Sunshine Foundation (Agriculture)

Category Agriculture Industry General Farming
Eligibility Available to applicants enrolled or intending to enrol in Year 1 of the Agriculture Program.
Supported by


In 1884, Hugh Victor McKay invented a combine-harvester that could harvest, thresh and winnow wheat and, unlike others of that time, he was able to successfully market his machine. From humble beginnings near Bendigo, and later at Ballarat, he developed and expanded the manufacture of a range of farm machinery and products.

In 1904, McKay heard a sermon on “Sunshine – the power of Sunshine – the benefits of Sunshine”. He was impressed by the sermon and decided to call his machine the Sunshine Harvester.

H V McKay was a charitable man who believed that his good fortune should be shared widely. The present day Sunshine Gardens, Sunshine Presbyterian Church – McKay Memorial, Sunshine Technical College and Sunshine Bowls Club are on land donated by McKay. Hugh Victor McKay CBE, died in 1926, and in his will he provided for the establishment of the H V McKay Charitable Trust which still continues to operate.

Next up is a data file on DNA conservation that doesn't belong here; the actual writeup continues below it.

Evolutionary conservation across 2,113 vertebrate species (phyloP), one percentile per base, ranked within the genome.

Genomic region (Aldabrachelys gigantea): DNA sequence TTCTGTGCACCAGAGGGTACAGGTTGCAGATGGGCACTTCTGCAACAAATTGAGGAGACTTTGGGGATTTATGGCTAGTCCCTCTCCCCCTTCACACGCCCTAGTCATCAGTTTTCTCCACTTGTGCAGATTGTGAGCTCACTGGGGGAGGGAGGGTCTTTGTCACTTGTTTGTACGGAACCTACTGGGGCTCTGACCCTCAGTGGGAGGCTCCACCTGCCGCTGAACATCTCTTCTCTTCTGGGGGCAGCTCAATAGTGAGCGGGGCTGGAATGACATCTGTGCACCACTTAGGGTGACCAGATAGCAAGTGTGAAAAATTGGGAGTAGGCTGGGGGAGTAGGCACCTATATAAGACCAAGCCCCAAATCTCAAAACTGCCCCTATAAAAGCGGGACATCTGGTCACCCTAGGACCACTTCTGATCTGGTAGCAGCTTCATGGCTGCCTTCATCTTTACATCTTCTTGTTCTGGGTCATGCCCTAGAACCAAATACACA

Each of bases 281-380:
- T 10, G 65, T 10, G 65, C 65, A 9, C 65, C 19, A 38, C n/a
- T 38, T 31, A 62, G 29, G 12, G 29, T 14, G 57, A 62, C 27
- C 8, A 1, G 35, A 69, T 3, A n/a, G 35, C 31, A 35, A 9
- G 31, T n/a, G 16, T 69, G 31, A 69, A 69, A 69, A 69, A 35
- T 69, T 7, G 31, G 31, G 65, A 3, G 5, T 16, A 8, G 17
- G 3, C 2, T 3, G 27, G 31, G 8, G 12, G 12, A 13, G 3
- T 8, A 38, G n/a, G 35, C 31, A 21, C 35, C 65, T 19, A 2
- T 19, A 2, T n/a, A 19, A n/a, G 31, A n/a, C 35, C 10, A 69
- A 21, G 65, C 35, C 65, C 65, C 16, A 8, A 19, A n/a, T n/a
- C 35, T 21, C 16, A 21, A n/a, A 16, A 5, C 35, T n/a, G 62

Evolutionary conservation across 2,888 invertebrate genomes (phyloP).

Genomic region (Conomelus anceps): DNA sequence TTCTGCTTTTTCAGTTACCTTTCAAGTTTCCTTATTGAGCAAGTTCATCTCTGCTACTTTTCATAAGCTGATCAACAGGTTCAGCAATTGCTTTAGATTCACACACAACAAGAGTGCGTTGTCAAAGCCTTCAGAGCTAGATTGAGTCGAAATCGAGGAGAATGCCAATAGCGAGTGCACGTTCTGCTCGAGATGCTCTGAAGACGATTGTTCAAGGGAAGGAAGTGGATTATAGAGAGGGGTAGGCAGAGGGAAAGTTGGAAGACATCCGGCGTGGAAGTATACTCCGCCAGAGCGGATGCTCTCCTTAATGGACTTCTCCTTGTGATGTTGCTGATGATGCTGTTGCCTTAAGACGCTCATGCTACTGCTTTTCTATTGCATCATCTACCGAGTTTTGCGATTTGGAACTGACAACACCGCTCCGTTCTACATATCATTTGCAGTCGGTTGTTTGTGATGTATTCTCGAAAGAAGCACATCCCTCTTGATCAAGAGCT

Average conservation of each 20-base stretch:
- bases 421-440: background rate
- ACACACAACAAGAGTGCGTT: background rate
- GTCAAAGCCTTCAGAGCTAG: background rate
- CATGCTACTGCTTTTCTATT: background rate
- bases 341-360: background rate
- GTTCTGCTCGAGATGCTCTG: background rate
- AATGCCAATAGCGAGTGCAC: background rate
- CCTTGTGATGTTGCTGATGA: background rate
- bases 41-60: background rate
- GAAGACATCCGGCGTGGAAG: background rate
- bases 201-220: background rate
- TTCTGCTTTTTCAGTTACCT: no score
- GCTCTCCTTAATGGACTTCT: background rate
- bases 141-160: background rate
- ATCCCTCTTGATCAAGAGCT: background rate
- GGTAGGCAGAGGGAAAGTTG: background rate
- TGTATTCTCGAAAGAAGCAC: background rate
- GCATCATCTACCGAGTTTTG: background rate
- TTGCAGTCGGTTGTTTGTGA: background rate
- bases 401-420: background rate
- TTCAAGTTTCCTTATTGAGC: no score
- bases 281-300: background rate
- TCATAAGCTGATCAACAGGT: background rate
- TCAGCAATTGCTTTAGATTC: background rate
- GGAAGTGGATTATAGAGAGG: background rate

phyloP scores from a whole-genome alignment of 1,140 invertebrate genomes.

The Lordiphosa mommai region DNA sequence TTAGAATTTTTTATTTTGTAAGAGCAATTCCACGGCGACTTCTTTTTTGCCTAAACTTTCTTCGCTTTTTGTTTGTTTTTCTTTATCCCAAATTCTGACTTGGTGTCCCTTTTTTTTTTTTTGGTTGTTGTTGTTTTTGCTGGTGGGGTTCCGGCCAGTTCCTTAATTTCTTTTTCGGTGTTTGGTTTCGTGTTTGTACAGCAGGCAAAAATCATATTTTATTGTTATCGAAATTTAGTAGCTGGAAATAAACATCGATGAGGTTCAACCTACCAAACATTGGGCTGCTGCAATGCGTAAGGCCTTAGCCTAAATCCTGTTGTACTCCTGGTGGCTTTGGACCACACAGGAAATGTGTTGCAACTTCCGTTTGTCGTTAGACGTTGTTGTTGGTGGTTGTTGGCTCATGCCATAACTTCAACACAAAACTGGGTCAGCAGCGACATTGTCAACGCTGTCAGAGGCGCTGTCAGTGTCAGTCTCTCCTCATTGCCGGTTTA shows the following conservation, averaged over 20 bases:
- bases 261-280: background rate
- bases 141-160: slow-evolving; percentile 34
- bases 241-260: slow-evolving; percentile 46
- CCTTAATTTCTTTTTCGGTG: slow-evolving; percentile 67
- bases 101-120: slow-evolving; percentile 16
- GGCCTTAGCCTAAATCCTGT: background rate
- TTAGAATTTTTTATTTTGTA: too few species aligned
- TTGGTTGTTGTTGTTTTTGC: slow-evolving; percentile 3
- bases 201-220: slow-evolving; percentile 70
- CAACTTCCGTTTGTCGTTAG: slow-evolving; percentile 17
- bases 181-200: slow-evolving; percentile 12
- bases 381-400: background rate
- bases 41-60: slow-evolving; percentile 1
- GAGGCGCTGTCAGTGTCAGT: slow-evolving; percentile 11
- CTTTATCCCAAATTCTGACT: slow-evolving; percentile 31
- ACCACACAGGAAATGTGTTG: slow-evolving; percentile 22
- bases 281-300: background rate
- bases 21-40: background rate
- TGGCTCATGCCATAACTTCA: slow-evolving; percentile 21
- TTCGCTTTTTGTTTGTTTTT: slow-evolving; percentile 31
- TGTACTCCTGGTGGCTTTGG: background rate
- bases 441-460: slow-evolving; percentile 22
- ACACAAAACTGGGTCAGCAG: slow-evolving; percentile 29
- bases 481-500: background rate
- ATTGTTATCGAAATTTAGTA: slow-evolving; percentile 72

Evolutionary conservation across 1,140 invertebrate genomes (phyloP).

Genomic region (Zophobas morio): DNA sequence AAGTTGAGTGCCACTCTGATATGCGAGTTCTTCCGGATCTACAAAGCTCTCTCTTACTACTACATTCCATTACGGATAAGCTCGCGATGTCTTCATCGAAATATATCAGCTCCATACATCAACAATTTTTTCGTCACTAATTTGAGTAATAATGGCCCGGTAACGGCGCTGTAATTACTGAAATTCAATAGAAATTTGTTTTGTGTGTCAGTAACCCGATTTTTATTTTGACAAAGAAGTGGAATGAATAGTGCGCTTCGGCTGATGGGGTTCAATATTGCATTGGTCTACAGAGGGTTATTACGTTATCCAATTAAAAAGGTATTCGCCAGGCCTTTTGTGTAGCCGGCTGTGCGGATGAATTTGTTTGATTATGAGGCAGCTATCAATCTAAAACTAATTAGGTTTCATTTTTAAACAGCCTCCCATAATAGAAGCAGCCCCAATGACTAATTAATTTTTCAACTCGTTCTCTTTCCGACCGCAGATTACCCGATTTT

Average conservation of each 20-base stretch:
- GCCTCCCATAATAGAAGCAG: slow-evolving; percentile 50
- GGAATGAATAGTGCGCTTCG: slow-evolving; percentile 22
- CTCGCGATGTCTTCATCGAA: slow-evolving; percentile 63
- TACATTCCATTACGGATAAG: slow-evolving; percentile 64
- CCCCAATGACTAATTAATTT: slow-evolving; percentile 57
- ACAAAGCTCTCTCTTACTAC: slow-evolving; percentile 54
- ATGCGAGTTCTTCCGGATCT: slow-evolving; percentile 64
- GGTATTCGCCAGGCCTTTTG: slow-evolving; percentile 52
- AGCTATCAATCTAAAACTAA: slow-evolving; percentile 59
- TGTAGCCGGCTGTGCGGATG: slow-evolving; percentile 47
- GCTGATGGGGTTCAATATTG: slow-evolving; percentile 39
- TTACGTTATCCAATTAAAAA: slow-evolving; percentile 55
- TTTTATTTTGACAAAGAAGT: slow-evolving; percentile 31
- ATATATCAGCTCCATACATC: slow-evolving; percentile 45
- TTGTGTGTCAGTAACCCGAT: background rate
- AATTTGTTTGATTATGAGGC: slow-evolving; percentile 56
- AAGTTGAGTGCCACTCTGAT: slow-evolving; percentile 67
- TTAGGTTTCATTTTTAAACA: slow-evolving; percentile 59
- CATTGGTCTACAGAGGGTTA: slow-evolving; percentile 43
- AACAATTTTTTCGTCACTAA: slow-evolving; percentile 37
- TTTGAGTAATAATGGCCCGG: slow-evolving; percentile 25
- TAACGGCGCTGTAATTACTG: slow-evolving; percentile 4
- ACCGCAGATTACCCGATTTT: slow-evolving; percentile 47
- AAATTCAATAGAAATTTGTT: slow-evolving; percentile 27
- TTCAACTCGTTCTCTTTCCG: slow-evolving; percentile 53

In 1954, his three surviving children set up the Sunshine Foundation by endowing it with a large capital gift which has allowed grants to be made to support or encourage charitable ventures. The current Trustees are all descendants of H V McKay. With careful management, the corpus has grown and the amount distributed annually continues to increase. The Sunshine Foundation was named in honour of the great Sunshine Harvester machines that bought McKay his fame.

Requirements and./or
Application Close Date 22/08/2017 Interviews Held 20/09/2017
Scholarship Question(s) Given the recent Australian – Indonesian cattle export debacle, how do you envisage Northern Australian cattle producers will survive?
Application Information